VP of India

Vice President addresses the Centennial Summit 2020 of Rotary India in Kolkata

Kolkata: The Vice President of India, Shri M. Venkaiah Naidu today called terrorism as the common enemy of humanity, peace and development. He also called upon the civil society all over the world to collaborate and create a global consensus at platforms such as UN for strong policy framework against the all forms of terrorism.

Addressing the centennial celebrations of Rotary International in India in Kolkata today, the Vice President said that peace is a prerequisite to development and everyone should work to curb the menace of terrorism.

The Vice President stressed that India believes in peaceful coexistence and wants peace with all its neighbours. Ours is a country that has never invaded any country in our long history, he said and appealed to all countries to come together to eradicate illiteracy and poverty from the world.

Shri Naidu said that NGOs should take lead in the poverty eradication and socio-economic empowerment of the marginalized sections of the society. He asked the civil society organisations to supplement the efforts of the governments for sustainable and inclusive growth.

Highlighting that more than 60 percent of Indians still live in villages, the Vice President wanted every livelihood project to factor in this aspect and focus on strengthening the rural economy.

“Lack of basic amenities and employment opportunities in rural areas are causing forced migration. We should seriously work towards bridging this rural-urban divide”, he said.
Expressing concerns over the declining interest among youth to take up agriculture as profession, Shri Naidu asked the organizations like Rotary to train and skills the youngsters to become agri-entrepreneurs.

The Vice President also stressed the need to encourage the farmers to diversify and take up allied activities like poultry, fisheries, and floriculture.

“It would it would ensure a regular source of income for them and thus help to withstand the vagaries of nature”, he added.

Shri Naidu appreciated the good work being done by the Rotary International in the field of education and health services and appealed to all stakeholders to work for a poverty free India.

The Vice President also called upon the NGO community to work towards a 100 percent literate India by providing much needed essential literacy to adults who missed the literacy bus and getting the street children into the formal school structure. He also called for modernizing the classrooms with electronic blackboards and creating Happy Schools by improving the basic infrastructure in the schools. He called upon everyone to make India a Vishwa Guru again.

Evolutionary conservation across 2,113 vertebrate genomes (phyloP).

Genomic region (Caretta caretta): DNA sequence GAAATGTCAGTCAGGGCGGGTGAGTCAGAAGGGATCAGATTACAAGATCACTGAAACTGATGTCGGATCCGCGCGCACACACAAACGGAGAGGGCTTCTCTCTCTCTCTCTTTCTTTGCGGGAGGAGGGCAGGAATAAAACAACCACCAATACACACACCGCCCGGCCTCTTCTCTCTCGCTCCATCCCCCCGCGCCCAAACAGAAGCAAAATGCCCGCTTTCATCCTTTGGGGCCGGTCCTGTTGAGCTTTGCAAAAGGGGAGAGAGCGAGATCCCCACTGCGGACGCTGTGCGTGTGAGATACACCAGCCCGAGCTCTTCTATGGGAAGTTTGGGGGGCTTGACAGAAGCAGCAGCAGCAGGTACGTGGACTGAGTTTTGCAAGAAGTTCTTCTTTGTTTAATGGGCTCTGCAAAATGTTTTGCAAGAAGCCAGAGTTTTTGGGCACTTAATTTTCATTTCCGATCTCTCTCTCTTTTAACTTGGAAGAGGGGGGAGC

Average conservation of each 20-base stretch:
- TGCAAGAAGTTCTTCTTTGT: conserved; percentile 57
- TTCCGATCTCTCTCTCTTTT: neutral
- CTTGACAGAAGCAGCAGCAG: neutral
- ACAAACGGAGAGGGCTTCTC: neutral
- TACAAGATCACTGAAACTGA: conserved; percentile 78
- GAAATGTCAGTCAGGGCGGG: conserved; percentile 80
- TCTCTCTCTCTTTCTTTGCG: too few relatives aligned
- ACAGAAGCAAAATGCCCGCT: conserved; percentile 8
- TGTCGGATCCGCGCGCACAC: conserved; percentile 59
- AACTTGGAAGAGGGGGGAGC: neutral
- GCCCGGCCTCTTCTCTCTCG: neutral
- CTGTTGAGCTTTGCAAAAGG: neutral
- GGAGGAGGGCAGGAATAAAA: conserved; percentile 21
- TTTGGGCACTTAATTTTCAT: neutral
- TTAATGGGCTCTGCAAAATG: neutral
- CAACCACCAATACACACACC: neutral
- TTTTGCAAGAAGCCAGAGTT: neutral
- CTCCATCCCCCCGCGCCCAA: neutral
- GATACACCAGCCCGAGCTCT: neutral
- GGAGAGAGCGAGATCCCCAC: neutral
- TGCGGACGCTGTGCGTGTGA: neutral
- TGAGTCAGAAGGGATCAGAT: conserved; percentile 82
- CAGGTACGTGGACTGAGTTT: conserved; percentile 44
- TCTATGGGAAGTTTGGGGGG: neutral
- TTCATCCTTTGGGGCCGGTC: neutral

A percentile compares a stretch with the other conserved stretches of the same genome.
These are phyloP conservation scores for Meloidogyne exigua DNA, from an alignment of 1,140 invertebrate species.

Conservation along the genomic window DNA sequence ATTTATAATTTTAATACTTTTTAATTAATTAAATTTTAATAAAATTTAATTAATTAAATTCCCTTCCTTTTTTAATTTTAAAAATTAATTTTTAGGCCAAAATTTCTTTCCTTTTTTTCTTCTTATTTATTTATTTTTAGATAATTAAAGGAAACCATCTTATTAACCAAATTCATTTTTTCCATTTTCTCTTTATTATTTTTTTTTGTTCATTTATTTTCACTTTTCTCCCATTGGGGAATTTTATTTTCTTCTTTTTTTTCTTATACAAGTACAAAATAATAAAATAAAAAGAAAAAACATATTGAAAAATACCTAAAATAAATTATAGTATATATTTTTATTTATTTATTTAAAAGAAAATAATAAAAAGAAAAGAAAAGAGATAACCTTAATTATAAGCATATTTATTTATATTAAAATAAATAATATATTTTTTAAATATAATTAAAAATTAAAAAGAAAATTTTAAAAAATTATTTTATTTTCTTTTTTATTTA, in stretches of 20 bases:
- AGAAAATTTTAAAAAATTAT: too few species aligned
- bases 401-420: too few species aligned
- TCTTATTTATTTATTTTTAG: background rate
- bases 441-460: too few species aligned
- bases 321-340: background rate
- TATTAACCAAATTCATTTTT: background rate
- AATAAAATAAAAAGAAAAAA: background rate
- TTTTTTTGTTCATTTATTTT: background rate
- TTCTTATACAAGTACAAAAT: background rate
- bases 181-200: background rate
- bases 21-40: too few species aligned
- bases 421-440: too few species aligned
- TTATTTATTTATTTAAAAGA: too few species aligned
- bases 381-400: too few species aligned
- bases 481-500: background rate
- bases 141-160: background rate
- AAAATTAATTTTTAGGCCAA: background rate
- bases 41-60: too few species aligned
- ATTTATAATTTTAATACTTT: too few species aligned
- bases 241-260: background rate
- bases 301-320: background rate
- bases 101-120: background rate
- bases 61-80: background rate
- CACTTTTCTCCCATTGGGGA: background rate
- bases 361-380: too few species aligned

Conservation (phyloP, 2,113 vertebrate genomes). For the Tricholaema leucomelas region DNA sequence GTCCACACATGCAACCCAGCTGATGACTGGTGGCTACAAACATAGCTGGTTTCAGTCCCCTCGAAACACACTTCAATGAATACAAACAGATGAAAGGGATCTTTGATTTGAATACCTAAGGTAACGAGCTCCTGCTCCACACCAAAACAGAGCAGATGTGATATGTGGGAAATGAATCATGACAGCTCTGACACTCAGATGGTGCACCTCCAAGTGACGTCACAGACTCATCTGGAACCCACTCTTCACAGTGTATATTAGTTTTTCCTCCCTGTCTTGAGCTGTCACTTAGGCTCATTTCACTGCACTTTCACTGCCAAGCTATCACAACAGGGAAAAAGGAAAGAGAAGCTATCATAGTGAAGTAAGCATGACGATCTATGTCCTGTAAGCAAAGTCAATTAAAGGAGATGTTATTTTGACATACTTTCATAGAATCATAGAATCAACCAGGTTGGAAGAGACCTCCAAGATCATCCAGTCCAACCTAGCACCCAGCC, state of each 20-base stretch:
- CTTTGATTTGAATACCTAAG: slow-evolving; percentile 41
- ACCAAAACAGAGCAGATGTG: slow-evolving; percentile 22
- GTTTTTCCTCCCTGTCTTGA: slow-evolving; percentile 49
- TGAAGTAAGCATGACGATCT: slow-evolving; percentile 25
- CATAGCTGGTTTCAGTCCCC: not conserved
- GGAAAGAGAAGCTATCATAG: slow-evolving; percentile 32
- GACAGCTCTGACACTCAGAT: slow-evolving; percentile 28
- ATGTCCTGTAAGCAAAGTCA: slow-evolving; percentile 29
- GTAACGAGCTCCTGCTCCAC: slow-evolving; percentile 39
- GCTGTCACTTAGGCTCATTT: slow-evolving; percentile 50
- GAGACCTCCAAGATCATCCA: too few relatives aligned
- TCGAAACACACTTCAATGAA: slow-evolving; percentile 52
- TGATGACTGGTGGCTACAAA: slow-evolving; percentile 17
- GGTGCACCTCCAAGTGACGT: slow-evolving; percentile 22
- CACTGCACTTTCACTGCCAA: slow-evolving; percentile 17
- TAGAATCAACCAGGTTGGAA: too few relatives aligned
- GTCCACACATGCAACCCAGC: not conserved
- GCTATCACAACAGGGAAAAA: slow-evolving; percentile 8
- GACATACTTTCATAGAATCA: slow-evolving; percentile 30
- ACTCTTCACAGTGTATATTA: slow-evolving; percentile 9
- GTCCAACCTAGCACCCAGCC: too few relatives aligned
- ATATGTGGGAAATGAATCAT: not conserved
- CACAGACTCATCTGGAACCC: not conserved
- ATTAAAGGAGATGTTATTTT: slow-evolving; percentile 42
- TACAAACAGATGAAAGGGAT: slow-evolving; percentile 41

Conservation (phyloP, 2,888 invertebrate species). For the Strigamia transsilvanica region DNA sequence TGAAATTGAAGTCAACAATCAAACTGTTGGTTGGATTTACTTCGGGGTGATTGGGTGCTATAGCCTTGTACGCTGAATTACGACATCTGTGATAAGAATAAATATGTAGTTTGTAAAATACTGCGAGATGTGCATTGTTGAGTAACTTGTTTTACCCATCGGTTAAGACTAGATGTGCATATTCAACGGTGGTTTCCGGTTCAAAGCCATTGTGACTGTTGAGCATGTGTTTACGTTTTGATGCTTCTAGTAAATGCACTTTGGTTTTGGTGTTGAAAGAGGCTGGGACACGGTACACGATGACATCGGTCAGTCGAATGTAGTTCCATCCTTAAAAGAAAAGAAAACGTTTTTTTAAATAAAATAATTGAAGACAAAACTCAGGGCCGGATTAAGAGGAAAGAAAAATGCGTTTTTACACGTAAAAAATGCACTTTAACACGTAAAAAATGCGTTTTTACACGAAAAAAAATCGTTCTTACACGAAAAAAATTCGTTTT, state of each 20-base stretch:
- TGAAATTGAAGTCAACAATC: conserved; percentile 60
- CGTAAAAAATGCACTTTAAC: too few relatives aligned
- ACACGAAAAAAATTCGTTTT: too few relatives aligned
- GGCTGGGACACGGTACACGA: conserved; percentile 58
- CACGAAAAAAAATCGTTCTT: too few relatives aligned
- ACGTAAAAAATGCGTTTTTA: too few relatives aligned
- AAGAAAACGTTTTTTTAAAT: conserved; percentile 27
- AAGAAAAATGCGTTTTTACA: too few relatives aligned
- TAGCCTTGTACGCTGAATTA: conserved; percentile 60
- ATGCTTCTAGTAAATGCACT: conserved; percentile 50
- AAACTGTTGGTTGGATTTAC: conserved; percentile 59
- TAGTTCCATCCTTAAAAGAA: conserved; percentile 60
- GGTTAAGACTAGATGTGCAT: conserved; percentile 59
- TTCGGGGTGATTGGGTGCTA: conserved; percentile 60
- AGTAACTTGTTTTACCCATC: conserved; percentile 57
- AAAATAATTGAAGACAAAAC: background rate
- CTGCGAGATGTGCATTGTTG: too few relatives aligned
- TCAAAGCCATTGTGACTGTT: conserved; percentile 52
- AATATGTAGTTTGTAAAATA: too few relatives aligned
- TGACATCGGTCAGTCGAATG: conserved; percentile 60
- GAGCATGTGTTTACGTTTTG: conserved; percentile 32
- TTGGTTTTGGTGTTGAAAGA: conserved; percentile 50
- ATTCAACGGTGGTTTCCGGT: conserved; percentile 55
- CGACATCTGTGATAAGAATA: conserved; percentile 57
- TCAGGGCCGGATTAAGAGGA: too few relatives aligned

“Teachers, especially in various government schools need constant training”, he said.
In addition to promoting literacy, the Vice President suggested NGOs to focus on imparting livelihood skills for youth and women so as to enable them to supplement their families’ income.

Calling water conservation as the need of the hour, Shri Naidu appealed to everyone to become a partner in the Government’s efforts for water conservation. Noting that the Jal Shakti Ministry plans build more than one lakh check dams in India in coming five years, he appreciated the Rotary’s move to build more than ten thousand check dams.

The Vice President said that share and care is the core of Indian philosophy and since time immortal, Indian society believed in “living together” and “working together”. In the past, it used to be a common practice for the rich to come to the aid of the poor in the villages, he said.

Appreciating the role of Rotary in eradicating polio, Shri Naidu said that the history of Polio eradication in India has shown that the government and committed NGOs can forge effective and successful partnerships.

“I would like to see more such partnerships for the betterment of the communities at large”, he said.

Highlighting need to promote philanthropy in today’s consumer-driven and materialistic world, Shri Naidu called for inculcating compassion and the qualities of sharing and caring from childhood. Children need to develop empathy and not sympathy for the less fortunate, he said.

He exhorted the organisations like Rotary to involve schools and colleges in community-service to enable the children to develop the spirit of volunteerism and spiritual values from a young age. He even suggested that the New Education Policy must also seek to promote the spirit of volunteerism among the students and also earmark certain marks for such activities.

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